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Hoses of the Holy in the Parallel Universe

October 02, 2003


I take all the credit for Doug's success. When I met Dave, he was the other one, the other dork in the corner of the school playing field, sliding down the grass bank in his wedge-soled shoes.

He had bad acne and a big shiny nose, but it turned out he was just a little bit clever. He surpassed me in science and maths, but couldn't touch me in humanities-type subjects. So whereas I might be second or fourth or something in science/maths, he was 25th in French and fair-to-middling in English.

Mathematics stopped happening for me when I was about 10, with long division. Or maybe it was earlier than that. My parents made me memorise the times tables when I was 7, and off school with whooping cough. I memorised them up to 12, and after that I saw no point. I didn't see the need for the 13x table, or 14, 15. When I was about 9 I realised there were some people who knew their 14x table, and I felt bitter about it, but still refused to go further.

So when I was asked to divide 367 by 38, I was just lost in space, and couldn't find the intuition. Then there came algebra and logarithms, which I also didn't get. Trigonometry in general, I just switched off. Which is where Doug came in. He sat next to me in maths (with Helen on the other side), and I copied his homework. We had an arrogant, Thatcher-loving maths teacher who was -- without fail -- five minutes late to every lesson. This was just enough time for me to copy Doug's homework.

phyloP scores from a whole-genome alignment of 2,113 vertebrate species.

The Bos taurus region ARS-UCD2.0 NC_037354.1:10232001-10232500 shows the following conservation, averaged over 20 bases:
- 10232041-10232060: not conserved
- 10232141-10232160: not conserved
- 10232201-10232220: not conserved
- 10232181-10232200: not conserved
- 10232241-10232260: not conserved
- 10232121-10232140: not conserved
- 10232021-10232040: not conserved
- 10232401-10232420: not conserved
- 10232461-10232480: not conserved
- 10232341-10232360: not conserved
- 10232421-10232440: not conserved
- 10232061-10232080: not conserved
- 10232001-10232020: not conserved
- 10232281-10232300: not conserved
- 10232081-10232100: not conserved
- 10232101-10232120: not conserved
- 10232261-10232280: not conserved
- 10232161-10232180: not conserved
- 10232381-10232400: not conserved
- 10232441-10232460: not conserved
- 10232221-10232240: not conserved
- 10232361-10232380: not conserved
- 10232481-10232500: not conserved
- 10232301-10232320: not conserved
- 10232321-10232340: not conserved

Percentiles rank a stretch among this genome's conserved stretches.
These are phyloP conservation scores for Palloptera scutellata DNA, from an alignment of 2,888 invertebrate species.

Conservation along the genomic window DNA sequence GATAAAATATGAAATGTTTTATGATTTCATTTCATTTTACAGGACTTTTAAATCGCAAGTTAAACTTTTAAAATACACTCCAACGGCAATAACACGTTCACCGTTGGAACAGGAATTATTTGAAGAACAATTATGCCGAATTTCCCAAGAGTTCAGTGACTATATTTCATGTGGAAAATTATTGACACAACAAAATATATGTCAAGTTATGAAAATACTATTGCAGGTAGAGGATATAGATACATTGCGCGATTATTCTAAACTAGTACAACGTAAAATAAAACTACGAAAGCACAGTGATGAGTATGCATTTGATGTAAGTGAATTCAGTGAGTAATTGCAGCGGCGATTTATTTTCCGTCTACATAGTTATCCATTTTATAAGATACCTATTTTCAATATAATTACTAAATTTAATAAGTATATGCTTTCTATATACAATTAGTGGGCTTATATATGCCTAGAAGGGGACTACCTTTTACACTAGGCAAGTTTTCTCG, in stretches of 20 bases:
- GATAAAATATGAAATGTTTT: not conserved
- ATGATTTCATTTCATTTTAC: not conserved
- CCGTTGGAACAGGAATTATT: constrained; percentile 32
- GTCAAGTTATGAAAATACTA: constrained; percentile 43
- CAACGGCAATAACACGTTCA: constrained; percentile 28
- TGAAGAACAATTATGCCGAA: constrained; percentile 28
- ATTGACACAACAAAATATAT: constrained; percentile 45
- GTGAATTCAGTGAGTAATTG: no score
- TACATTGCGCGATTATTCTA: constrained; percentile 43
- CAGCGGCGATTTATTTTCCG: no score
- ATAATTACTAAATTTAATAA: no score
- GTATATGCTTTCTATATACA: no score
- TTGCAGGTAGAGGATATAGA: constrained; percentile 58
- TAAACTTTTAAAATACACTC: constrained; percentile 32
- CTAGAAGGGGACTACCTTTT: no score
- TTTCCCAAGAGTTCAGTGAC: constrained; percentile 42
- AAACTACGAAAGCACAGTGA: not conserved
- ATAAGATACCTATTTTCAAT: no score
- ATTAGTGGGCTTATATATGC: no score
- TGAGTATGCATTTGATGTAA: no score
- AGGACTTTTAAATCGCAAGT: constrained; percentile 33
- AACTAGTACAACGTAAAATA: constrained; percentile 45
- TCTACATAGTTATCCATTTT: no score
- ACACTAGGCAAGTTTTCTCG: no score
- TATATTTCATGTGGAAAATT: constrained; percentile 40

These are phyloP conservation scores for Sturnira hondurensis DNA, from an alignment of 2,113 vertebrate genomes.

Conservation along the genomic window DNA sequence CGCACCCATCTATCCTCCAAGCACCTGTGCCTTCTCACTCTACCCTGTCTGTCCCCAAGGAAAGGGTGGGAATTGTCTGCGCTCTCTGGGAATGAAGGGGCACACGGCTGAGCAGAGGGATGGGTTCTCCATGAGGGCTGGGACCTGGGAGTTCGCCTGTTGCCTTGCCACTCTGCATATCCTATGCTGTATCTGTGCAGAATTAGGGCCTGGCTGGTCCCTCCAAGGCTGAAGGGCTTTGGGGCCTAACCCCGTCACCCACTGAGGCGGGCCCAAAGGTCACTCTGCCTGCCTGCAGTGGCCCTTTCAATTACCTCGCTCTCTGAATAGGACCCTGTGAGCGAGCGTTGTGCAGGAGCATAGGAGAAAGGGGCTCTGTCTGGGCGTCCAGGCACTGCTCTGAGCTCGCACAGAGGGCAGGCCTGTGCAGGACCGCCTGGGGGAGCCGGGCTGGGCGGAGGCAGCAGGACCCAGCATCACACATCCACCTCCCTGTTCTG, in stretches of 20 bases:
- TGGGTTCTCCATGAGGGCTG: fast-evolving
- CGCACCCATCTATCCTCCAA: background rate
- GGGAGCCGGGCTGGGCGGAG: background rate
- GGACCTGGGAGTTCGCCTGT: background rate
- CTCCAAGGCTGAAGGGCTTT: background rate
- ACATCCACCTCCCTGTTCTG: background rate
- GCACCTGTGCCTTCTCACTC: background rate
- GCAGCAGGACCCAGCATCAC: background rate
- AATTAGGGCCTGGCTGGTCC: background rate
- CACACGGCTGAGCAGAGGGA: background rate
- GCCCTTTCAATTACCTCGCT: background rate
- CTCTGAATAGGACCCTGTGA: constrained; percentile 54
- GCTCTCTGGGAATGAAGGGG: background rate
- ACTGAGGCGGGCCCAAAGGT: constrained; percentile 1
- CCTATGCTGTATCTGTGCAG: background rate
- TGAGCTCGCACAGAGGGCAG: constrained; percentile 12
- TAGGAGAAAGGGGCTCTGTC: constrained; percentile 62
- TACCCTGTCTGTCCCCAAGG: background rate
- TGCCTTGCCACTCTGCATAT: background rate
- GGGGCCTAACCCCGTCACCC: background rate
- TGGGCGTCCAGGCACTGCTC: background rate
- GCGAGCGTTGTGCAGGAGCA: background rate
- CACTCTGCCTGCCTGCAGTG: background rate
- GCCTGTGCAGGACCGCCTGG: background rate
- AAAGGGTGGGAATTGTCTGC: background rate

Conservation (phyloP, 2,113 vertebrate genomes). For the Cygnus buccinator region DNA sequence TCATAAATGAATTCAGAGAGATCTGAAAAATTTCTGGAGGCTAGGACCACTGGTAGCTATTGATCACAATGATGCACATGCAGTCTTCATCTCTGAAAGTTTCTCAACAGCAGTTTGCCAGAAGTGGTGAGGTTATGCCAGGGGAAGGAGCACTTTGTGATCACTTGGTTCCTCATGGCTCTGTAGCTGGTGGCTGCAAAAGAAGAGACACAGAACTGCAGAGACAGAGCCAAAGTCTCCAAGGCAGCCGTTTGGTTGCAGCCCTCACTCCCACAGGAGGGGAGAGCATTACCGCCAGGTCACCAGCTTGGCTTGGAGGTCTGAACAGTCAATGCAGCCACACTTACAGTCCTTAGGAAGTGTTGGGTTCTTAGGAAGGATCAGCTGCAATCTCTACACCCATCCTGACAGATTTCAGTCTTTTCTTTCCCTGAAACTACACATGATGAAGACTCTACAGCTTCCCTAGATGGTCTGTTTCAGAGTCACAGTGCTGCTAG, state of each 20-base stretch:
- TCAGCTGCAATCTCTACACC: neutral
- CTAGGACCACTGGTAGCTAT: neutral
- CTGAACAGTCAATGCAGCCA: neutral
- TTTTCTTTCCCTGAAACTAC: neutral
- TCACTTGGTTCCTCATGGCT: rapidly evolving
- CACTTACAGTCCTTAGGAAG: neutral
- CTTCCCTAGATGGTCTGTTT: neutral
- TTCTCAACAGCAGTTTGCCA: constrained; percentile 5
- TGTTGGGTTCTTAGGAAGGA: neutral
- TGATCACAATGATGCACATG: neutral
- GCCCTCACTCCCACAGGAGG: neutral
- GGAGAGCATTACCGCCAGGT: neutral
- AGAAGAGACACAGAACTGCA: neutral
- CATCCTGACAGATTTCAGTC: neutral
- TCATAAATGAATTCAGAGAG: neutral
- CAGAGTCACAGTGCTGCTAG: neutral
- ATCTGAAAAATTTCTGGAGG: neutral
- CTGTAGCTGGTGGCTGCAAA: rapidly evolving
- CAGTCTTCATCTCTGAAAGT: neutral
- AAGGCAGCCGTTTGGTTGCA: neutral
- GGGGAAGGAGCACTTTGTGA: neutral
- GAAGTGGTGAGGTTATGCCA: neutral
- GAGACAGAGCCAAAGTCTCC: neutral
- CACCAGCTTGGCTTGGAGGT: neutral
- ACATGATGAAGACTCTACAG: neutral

I remember the day the Tories were elected in 1979, this teacher turned up to school wearing a blue suit, blue shoes, and carrying a blue handbag. I don't think I've ever hated anybody quite as much as I did at that moment. I hope she's embarrassed about it now.

So Doug was a little bit shocked when I beat him in some maths exam, a mock exam. The world was put to right in the real thing, but I think he actually punched me on the arm when he learned that I'd got 94% to his 89%. It was funny, really, and you had to laugh about it.

As we got older, he grew slightly more confident. In sixth form, he started dating a slightly chubby motherly type girl, who looked after him. Then there came the elections for head girl and head boy. There was an obvious candidate for head boy, one of the rugger buggers, and big lad from a nice Christian family who spoke well and liked classical music. We all hated him of course, so it was a relatively easy task to nominate Douglas and swing the election his way. He was the stalking horse who won.

And from then on he didn't look back, naturally. From there to a top university, honours, PhD, an important job with an insurance company, calculating the odds or some such thing. I heard all this at second and third hand, so it could be inaccurate. I heard he got a pilot's licence and had his own plane. Lucy and I wondered if he'd flown down to the Vendée, and it turned out he had.

He was unrecognisable as the slightly greasy, spotty dork. He was tallish, bookish, but healthy and wealthy looking; his face bore the acne scars, but it made him look rugged and actorly. His eyes glittered with suppressed amusement as he shook my hand. "So you're still alive then," he said. "I heard you'd died."


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